Tim Burgess

writes a love letter

to

David Lynch

Illustration by

Cameron JL West

Tim Burgess is perhaps best known as lead singer of iconic English band The Charlatans, but he is also a solo musician,  author, and founder of  O Genesis records. During the Covid-19 pandemic, he has been hosting #timstwitterlisteningparty, which celebrates a different album each night. We asked Tim to write a love letter to someone whose work inspires him, and he chose David Lynch. The American director behind Twin Peaks, Eraserhead, Blue Velvet is, like Tim, a polymath who has also made music, nightclubs, festivals, and launched the David Lynch Foundation, which promotes the practice of Transcendental Meditation.

Dear Mr. Lynch

             Or can I call you David? We're not old friends but we have kind of met twice...both occasions via the wonders of  Skype and both times I was thrilled beyond words. One was for an award presentation and the other was a question about meditation in an amazing broadcast that you did from your home. I hung on your every word. 

Heck, we didn't get off to the best start though did we? Well, you weren't to know but Eraserhead near scared the pants of me - I was only 14 when I saw it but those chickens and pencils made a lasting impression on me, I just came out in a cold sweat thinking about them. 20 years later I realised it was me not you so, sorry about that. But then came The Elephant Man, oh the beauty disguised as grotesque, the heart, the soul. You won me back. And I wanted more

 

 I was obsessed with Blue Velvet and its wild darkness.

       I think it was in Rolling Stone Magazine that I read that you were making a TV show. What had gone wrong? You were so far above making television. But I should have trusted you. You didn't just make television, you re-defined it, and I fell even deeper. I was on tour in America when Twin Peaks started, so it somehow made it seem more surreal - if that was at all possible. I'd catch an episode in a Motel 6 or venue, then pretty much drive through the shows scenery in a bus the next day - a close up of a crow’s eye, a minah bird being shot and casino chips being bitten in half - never sure what was real and what was a dream. Iconic images as red herrings as we tried to will Agent Cooper along in his quest to find out who had wrapped Laura Palmer in plastic and dumped her by the river. You introduced us to damn fine coffee and the best cherry pie. You said you'd see us again in twenty five years and we knew you were a man of your word.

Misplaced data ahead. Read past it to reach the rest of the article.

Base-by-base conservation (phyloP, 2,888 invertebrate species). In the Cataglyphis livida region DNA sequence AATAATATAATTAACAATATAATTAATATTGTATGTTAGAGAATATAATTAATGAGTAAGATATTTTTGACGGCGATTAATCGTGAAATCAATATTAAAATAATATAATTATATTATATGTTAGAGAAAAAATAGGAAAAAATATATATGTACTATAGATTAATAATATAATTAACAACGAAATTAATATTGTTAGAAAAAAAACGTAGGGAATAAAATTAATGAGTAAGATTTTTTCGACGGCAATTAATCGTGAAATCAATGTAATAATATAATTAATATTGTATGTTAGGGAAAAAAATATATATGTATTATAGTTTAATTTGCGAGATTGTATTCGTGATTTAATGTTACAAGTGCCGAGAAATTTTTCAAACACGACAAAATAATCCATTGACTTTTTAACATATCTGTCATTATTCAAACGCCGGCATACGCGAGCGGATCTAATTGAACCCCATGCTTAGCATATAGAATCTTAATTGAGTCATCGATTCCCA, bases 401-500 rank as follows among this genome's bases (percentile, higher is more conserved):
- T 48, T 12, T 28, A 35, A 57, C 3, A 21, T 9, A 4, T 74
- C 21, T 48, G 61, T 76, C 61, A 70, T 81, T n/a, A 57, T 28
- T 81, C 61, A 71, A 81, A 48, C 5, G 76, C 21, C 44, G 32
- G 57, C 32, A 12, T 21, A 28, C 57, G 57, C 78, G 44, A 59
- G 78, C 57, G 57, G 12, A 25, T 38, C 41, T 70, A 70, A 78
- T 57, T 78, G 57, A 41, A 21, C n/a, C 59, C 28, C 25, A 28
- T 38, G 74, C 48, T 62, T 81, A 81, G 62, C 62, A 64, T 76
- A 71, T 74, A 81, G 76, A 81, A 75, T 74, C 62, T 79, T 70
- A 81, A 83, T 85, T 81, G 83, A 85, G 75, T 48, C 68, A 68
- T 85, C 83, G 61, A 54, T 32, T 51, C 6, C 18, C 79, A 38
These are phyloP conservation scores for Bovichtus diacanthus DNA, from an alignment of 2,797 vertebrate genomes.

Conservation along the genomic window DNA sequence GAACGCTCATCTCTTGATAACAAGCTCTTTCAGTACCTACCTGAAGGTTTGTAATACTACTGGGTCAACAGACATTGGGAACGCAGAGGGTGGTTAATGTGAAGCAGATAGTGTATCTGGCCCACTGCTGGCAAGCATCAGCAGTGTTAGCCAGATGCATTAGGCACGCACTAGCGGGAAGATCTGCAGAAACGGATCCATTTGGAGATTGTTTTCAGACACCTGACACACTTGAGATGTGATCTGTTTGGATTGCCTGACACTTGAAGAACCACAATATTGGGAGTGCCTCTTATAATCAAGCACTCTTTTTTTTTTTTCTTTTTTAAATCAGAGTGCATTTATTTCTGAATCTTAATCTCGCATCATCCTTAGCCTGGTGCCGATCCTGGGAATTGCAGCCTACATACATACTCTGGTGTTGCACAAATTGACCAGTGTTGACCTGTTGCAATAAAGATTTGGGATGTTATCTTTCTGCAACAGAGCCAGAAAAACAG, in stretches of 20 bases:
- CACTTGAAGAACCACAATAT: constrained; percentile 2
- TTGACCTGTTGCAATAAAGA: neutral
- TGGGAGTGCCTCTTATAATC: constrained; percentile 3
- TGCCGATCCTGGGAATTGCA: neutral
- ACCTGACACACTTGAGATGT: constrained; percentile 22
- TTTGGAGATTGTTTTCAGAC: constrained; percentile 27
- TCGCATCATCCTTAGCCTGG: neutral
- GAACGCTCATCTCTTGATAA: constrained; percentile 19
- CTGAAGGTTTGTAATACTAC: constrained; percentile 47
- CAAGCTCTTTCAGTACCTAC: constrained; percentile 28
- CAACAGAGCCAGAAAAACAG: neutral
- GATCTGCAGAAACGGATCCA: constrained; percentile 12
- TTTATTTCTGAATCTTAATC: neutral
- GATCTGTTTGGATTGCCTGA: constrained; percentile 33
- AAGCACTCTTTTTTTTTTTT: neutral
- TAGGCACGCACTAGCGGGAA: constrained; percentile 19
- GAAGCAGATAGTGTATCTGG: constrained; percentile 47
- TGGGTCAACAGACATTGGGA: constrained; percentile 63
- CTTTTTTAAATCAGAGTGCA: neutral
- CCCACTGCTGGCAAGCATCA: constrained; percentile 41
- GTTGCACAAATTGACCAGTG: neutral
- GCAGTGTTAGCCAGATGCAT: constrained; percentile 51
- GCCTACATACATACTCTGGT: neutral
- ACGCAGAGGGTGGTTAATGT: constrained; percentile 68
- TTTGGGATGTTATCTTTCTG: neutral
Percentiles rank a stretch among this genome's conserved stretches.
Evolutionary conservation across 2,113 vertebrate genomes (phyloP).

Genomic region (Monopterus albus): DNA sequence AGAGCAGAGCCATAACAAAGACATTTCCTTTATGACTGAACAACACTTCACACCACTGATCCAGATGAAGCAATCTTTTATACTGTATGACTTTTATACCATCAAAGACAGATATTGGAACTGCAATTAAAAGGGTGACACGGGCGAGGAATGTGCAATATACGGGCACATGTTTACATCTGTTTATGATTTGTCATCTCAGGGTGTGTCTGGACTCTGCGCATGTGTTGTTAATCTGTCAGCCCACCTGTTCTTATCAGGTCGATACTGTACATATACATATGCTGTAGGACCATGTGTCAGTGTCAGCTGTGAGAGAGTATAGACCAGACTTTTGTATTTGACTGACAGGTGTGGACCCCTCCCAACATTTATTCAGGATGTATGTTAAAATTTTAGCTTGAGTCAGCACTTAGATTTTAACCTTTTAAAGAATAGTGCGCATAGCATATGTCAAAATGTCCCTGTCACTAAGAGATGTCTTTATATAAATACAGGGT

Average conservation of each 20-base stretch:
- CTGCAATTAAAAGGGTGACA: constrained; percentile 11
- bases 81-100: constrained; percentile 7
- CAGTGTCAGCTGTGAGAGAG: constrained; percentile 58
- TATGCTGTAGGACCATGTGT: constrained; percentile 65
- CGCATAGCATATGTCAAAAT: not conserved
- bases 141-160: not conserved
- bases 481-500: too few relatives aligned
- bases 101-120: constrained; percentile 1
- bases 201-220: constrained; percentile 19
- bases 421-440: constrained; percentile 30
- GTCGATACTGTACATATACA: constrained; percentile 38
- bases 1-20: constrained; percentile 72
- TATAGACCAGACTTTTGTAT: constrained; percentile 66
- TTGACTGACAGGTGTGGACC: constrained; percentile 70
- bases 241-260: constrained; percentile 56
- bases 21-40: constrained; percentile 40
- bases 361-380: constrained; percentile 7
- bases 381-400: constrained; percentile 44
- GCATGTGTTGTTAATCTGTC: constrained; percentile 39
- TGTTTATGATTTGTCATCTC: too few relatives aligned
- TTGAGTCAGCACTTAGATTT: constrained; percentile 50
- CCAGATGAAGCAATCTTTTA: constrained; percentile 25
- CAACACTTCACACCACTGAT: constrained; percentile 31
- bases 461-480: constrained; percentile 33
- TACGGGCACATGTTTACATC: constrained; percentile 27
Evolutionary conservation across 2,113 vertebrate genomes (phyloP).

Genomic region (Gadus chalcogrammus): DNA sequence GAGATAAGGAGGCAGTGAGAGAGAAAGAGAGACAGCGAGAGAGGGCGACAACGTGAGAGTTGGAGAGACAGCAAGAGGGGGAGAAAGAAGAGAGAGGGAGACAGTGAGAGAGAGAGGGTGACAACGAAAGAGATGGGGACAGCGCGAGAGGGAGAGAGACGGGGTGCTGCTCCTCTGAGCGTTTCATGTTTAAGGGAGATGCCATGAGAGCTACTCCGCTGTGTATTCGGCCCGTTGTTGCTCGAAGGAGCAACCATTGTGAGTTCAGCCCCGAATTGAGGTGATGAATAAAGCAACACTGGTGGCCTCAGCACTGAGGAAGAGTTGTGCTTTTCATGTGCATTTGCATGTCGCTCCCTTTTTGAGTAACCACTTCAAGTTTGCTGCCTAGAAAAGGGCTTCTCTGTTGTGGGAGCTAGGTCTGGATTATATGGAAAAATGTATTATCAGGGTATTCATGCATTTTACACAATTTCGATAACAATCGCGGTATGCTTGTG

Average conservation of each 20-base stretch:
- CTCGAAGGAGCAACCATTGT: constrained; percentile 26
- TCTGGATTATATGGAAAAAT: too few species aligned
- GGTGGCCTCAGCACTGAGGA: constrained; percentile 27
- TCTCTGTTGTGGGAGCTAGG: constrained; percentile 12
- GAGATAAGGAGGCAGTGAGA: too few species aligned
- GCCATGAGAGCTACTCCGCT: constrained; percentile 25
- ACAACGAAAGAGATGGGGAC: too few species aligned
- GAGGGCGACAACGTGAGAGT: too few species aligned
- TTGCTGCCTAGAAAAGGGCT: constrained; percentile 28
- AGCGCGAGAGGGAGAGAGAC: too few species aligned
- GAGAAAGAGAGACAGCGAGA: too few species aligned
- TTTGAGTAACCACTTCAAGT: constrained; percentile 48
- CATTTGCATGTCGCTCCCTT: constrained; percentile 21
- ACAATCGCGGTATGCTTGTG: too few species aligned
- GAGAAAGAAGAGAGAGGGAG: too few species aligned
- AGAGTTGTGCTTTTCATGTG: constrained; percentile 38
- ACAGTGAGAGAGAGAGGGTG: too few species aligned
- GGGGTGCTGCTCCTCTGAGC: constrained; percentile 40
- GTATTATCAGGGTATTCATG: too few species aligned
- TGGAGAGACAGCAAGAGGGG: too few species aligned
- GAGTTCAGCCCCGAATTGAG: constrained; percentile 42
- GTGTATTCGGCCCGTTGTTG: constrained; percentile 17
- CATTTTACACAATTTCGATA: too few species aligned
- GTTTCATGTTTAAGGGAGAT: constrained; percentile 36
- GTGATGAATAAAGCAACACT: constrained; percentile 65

I've seen all your films since then on the opening day Fire Walk With Me at the Odeon, Wild At Heart at Notting Hill Gate, Lost Highway at The Cornerhouse, Mullholland Drive at a cinema on Fairfax and Inland Empire on sunset strip. They never ceased to amaze, if at times they confounded and confused me. That's how you play it and I'd never want you to change. 

And just when things couldn't get any better, the return of the mighty Twin Peaks - glorious, majestic and uncompromising. I felt proud of the incredible reviews even though I had nothing to do with the show, I felt like I knew them as old friends …and enemies.. I once had a dream at some time after Lost Highway but before Mullholland Drive where I met you and tried to console you about any bad reviews you’d ever had, I put my arm around your shoulder, and then woke up. Like my own scene from one of your movies. 

 

And then there's the meditation. 

It found me and I discovered that you were an exponent and advocate - it's been a true pleasure to help your Foundation for the last ten years, but I could never do enough to pay back what your work has done for me.

Long may your genius continue

 

Your ever adoring fan 

 

Tim Burgess x

To Terry Gilliam